Elijah's Cup: A Family's Journey Into The Community and Culture Of High-Functioning Autism and Asperger's Syndrom
By Valerie Paradiz
The gift of loss is many flowers blossoming. So many roses and tulips that there is little time to think. Once the loss has struck the mind with all its thorn and color, there is nothing left to do but begin the telling. A crisis comes. A crisis goes. There is a smell of roses in the room. I know the words I use to do my telling are but transient scents. They are empty-handed gestures. They are medical descriptions. They are explanations that draw just one narrow picture of what has really happened to us.
When the relatives call on the telephone, they express their concern and pity, asking questions about Elijah to which I give the diagnostic answers.
"The EEG was inconclusive. It showed no epileptic activity, no lesions or a focus that might explain the seizures."
Elijah has swiftly become a medical case, and I have begun to speak the fitting language, repeating my conversations with the specialists as I talk to my mother, to my father, to my sisters and brothers on the telephone late into the night. I tell them all about Elijah's tests and Elijah's medications. I tell them all about the biology of epilepsy.
"He's taking thirty milligrams of phenobarbital each day. The phenobarbital stops the unregulated electrical discharge."
But as I speak of Elijah's brain and of its unregulated activity, I drift beneath the surface of side effects and pharmaceutical warnings. I strain beyond the MRI, the CT scan, and the EEC. Beyond the frame in which I'm to contain him. Beyond the frame in which I'm to contain myself too. Untethered in another region, I must be careful what I say. Be careful what you say in this timeless hour! Be careful of the crises and the impending departures. Be careful of the flowers and how you speak of them. Be careful, for the body must bear each uninvited blossom until the body dies. Be careful, for in the telling, you forge the essence of a life.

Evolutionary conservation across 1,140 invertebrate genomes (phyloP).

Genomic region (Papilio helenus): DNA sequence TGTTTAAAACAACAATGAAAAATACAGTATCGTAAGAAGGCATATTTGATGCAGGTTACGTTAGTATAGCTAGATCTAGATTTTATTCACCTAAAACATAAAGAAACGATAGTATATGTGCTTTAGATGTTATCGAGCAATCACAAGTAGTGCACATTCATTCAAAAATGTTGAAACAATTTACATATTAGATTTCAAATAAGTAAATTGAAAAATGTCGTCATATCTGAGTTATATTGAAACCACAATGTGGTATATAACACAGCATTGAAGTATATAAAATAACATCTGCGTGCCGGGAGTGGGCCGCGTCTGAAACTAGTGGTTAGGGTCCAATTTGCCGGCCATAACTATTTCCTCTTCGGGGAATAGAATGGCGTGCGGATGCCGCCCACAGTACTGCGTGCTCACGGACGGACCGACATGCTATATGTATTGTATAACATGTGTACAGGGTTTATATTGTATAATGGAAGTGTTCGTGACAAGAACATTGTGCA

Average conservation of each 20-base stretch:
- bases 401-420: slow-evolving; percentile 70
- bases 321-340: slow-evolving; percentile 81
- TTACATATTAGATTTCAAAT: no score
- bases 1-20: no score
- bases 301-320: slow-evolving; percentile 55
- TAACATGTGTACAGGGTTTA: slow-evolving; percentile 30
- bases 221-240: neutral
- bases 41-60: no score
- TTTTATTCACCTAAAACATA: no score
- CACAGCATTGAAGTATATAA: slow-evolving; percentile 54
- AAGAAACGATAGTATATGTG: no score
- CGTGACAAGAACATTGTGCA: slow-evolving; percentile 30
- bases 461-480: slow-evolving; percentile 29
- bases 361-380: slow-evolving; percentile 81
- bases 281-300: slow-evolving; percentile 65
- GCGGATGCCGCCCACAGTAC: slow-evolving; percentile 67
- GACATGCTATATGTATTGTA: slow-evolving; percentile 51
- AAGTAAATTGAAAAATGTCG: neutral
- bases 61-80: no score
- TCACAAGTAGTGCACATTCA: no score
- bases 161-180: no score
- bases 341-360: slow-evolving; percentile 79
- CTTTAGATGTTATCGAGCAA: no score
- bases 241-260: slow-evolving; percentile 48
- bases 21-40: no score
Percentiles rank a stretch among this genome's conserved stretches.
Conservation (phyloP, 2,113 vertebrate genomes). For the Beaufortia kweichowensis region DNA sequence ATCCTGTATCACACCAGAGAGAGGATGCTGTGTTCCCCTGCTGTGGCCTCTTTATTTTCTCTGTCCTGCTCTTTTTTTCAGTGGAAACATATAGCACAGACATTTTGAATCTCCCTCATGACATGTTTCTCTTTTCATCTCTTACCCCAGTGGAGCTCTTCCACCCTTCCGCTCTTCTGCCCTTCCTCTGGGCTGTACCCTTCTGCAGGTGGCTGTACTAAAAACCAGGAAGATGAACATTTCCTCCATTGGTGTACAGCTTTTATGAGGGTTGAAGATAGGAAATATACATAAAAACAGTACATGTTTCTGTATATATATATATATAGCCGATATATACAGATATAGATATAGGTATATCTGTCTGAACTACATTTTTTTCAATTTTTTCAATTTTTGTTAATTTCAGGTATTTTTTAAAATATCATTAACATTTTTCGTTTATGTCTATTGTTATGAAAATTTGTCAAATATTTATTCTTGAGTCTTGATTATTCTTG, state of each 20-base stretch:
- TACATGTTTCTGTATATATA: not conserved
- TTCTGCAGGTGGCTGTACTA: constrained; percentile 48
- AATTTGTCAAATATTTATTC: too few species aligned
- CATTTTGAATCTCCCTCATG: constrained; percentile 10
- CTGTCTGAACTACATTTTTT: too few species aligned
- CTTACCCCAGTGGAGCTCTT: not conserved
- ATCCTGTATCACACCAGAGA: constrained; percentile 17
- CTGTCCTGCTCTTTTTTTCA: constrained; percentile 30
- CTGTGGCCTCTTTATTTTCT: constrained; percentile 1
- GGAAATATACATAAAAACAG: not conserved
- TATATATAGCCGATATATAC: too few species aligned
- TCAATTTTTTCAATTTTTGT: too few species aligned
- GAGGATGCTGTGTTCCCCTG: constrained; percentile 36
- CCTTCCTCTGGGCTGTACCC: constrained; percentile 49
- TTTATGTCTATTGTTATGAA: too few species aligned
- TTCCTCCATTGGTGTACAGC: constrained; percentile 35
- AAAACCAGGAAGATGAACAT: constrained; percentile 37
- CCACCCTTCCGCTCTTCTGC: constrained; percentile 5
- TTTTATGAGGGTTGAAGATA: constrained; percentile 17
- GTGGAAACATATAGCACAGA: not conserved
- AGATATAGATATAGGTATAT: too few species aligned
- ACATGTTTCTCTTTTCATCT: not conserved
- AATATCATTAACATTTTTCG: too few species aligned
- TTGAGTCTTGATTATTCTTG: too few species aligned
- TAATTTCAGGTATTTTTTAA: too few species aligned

All the while on the telephone, I'm in my undercurrent thinking, alone with the questions that I would like to put to Elijah. Is a seizure a flower? Is it a thorn sticking in the mind? Does it hurt? Is it color? Is it a long journey? Is it the deepest of isolations, like a solitary poppy, emerging, orange and paper thin, in the quiet garden?
I would put these questions to him, but Elijah is sleeping in the bedroom in barbiturate sedation. He is sleeping as my voice grows hoarse with each telephone conversation. He is sleeping when I'm cooking dinner. He is sleeping when it's time to eat. He is sleeping whenever my in-laws stop by for a visit. He sleeps and sleeps, and when he does awaken, Elijah is entirely stripped of his monosyllables.
He used to say "ba" for big and "dee" for tree. He toddled around outdoors and laughed at gusts of wind. "Ba...dee!" he'd exclaim, looking up at the whooshing branches of a tree. Then he'd giggle gleefully, squat down, and return to his stone investigations. So busy, so very busy, with all the stony objects. Picking them up, one by one, examining their every contour. Then grasping firmly with his two small hands, he'd rock the object back and forth, back and forth, two times, maybe three. Then toss it aside. Systematically.
Elijah would repeat this game, picking up the next stone and running it through his investigative protocol, doing it meticulously, as if he could get to the end of them all. As if he could count every single stone there is in the wide world. As if infinity did not exist. "The limits of my language mean the limits of my world," writes Ludwig Wittgenstein.' Wittgenstein, the Austrian philosopher, did not presume infinity when it came to the objects. To presume this, he felt, was a logical failing. For Elijah, each stone he chose was utterly singular. Each stone was silent. Each stone was something he did not have a word for. A compelling investigation conducted according to the strict routine of back and forth, back and forth, two or three times. Did he memorize each contour? Did he note the shade of color? Did he absorb each and every case? "The world is all that is the case," says Wittgenstein.2 Elijah was thoroughly taken up with the stones, with each and every case, squatting silently like a small frog beside the gurgling stream, squatting with all the objects beneath the high whooshing in the trees.